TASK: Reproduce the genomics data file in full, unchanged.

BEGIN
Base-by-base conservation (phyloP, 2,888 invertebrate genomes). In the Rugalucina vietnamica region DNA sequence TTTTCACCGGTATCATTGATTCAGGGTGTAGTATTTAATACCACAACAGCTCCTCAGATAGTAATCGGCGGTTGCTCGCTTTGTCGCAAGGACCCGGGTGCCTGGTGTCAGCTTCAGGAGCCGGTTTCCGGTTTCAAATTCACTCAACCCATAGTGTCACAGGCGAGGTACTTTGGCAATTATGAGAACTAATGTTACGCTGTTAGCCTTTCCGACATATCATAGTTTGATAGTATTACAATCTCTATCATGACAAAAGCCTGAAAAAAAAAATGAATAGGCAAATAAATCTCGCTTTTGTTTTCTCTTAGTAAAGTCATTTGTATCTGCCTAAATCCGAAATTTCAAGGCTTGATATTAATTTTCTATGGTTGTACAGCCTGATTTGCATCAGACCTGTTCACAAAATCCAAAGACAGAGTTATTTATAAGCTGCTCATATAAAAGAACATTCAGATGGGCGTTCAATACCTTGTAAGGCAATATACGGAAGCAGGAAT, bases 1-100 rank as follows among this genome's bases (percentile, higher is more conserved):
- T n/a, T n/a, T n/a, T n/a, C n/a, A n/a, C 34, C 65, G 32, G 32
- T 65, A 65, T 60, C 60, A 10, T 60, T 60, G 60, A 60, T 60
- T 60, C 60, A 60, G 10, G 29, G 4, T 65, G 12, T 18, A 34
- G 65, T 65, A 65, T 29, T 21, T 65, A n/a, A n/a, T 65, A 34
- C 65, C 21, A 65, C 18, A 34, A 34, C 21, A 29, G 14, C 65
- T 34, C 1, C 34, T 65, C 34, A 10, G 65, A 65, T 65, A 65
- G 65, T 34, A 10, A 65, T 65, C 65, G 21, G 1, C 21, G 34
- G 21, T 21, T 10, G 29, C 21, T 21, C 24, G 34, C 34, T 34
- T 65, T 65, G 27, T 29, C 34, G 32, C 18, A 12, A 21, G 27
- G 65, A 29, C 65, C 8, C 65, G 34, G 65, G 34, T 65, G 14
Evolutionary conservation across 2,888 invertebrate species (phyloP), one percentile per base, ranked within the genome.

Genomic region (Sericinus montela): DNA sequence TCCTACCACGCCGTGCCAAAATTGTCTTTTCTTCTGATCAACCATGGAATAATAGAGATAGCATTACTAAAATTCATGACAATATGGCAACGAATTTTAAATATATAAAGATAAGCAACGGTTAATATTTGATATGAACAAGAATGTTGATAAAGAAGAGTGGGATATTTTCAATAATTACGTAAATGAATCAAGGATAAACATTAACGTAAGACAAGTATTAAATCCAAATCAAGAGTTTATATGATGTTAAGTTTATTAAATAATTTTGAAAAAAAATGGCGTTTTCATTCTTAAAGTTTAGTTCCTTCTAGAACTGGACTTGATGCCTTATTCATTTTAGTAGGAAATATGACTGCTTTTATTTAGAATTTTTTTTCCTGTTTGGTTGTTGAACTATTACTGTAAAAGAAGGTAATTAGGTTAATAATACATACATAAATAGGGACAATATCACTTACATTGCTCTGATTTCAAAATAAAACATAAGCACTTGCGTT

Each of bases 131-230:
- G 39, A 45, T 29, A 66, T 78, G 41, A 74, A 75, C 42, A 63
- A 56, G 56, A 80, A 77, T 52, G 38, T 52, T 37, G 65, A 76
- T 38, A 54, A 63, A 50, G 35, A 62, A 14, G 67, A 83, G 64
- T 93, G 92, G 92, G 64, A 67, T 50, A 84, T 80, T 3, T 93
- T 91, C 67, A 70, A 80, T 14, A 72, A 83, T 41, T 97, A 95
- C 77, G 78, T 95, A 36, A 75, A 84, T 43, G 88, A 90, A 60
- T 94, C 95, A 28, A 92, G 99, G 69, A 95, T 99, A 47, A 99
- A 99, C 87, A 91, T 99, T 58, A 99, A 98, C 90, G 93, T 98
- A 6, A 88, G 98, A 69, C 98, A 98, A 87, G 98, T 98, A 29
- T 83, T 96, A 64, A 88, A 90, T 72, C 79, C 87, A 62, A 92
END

Base-by-base conservation (phyloP, 2,888 invertebrate genomes). In the Rugalucina vietnamica region DNA sequence TTTTCACCGGTATCATTGATTCAGGGTGTAGTATTTAATACCACAACAGCTCCTCAGATAGTAATCGGCGGTTGCTCGCTTTGTCGCAAGGACCCGGGTGCCTGGTGTCAGCTTCAGGAGCCGGTTTCCGGTTTCAAATTCACTCAACCCATAGTGTCACAGGCGAGGTACTTTGGCAATTATGAGAACTAATGTTACGCTGTTAGCCTTTCCGACATATCATAGTTTGATAGTATTACAATCTCTATCATGACAAAAGCCTGAAAAAAAAAATGAATAGGCAAATAAATCTCGCTTTTGTTTTCTCTTAGTAAAGTCATTTGTATCTGCCTAAATCCGAAATTTCAAGGCTTGATATTAATTTTCTATGGTTGTACAGCCTGATTTGCATCAGACCTGTTCACAAAATCCAAAGACAGAGTTATTTATAAGCTGCTCATATAAAAGAACATTCAGATGGGCGTTCAATACCTTGTAAGGCAATATACGGAAGCAGGAAT, bases 1-100 rank as follows among this genome's bases (percentile, higher is more conserved):
- T n/a, T n/a, T n/a, T n/a, C n/a, A n/a, C 34, C 65, G 32, G 32
- T 65, A 65, T 60, C 60, A 10, T 60, T 60, G 60, A 60, T 60
- T 60, C 60, A 60, G 10, G 29, G 4, T 65, G 12, T 18, A 34
- G 65, T 65, A 65, T 29, T 21, T 65, A n/a, A n/a, T 65, A 34
- C 65, C 21, A 65, C 18, A 34, A 34, C 21, A 29, G 14, C 65
- T 34, C 1, C 34, T 65, C 34, A 10, G 65, A 65, T 65, A 65
- G 65, T 34, A 10, A 65, T 65, C 65, G 21, G 1, C 21, G 34
- G 21, T 21, T 10, G 29, C 21, T 21, C 24, G 34, C 34, T 34
- T 65, T 65, G 27, T 29, C 34, G 32, C 18, A 12, A 21, G 27
- G 65, A 29, C 65, C 8, C 65, G 34, G 65, G 34, T 65, G 14
Evolutionary conservation across 2,888 invertebrate species (phyloP), one percentile per base, ranked within the genome.

Genomic region (Sericinus montela): DNA sequence TCCTACCACGCCGTGCCAAAATTGTCTTTTCTTCTGATCAACCATGGAATAATAGAGATAGCATTACTAAAATTCATGACAATATGGCAACGAATTTTAAATATATAAAGATAAGCAACGGTTAATATTTGATATGAACAAGAATGTTGATAAAGAAGAGTGGGATATTTTCAATAATTACGTAAATGAATCAAGGATAAACATTAACGTAAGACAAGTATTAAATCCAAATCAAGAGTTTATATGATGTTAAGTTTATTAAATAATTTTGAAAAAAAATGGCGTTTTCATTCTTAAAGTTTAGTTCCTTCTAGAACTGGACTTGATGCCTTATTCATTTTAGTAGGAAATATGACTGCTTTTATTTAGAATTTTTTTTCCTGTTTGGTTGTTGAACTATTACTGTAAAAGAAGGTAATTAGGTTAATAATACATACATAAATAGGGACAATATCACTTACATTGCTCTGATTTCAAAATAAAACATAAGCACTTGCGTT

Each of bases 131-230:
- G 39, A 45, T 29, A 66, T 78, G 41, A 74, A 75, C 42, A 63
- A 56, G 56, A 80, A 77, T 52, G 38, T 52, T 37, G 65, A 76
- T 38, A 54, A 63, A 50, G 35, A 62, A 14, G 67, A 83, G 64
- T 93, G 92, G 92, G 64, A 67, T 50, A 84, T 80, T 3, T 93
- T 91, C 67, A 70, A 80, T 14, A 72, A 83, T 41, T 97, A 95
- C 77, G 78, T 95, A 36, A 75, A 84, T 43, G 88, A 90, A 60
- T 94, C 95, A 28, A 92, G 99, G 69, A 95, T 99, A 47, A 99
- A 99, C 87, A 91, T 99, T 58, A 99, A 98, C 90, G 93, T 98
- A 6, A 88, G 98, A 69, C 98, A 98, A 87, G 98, T 98, A 29
- T 83, T 96, A 64, A 88, A 90, T 72, C 79, C 87, A 62, A 92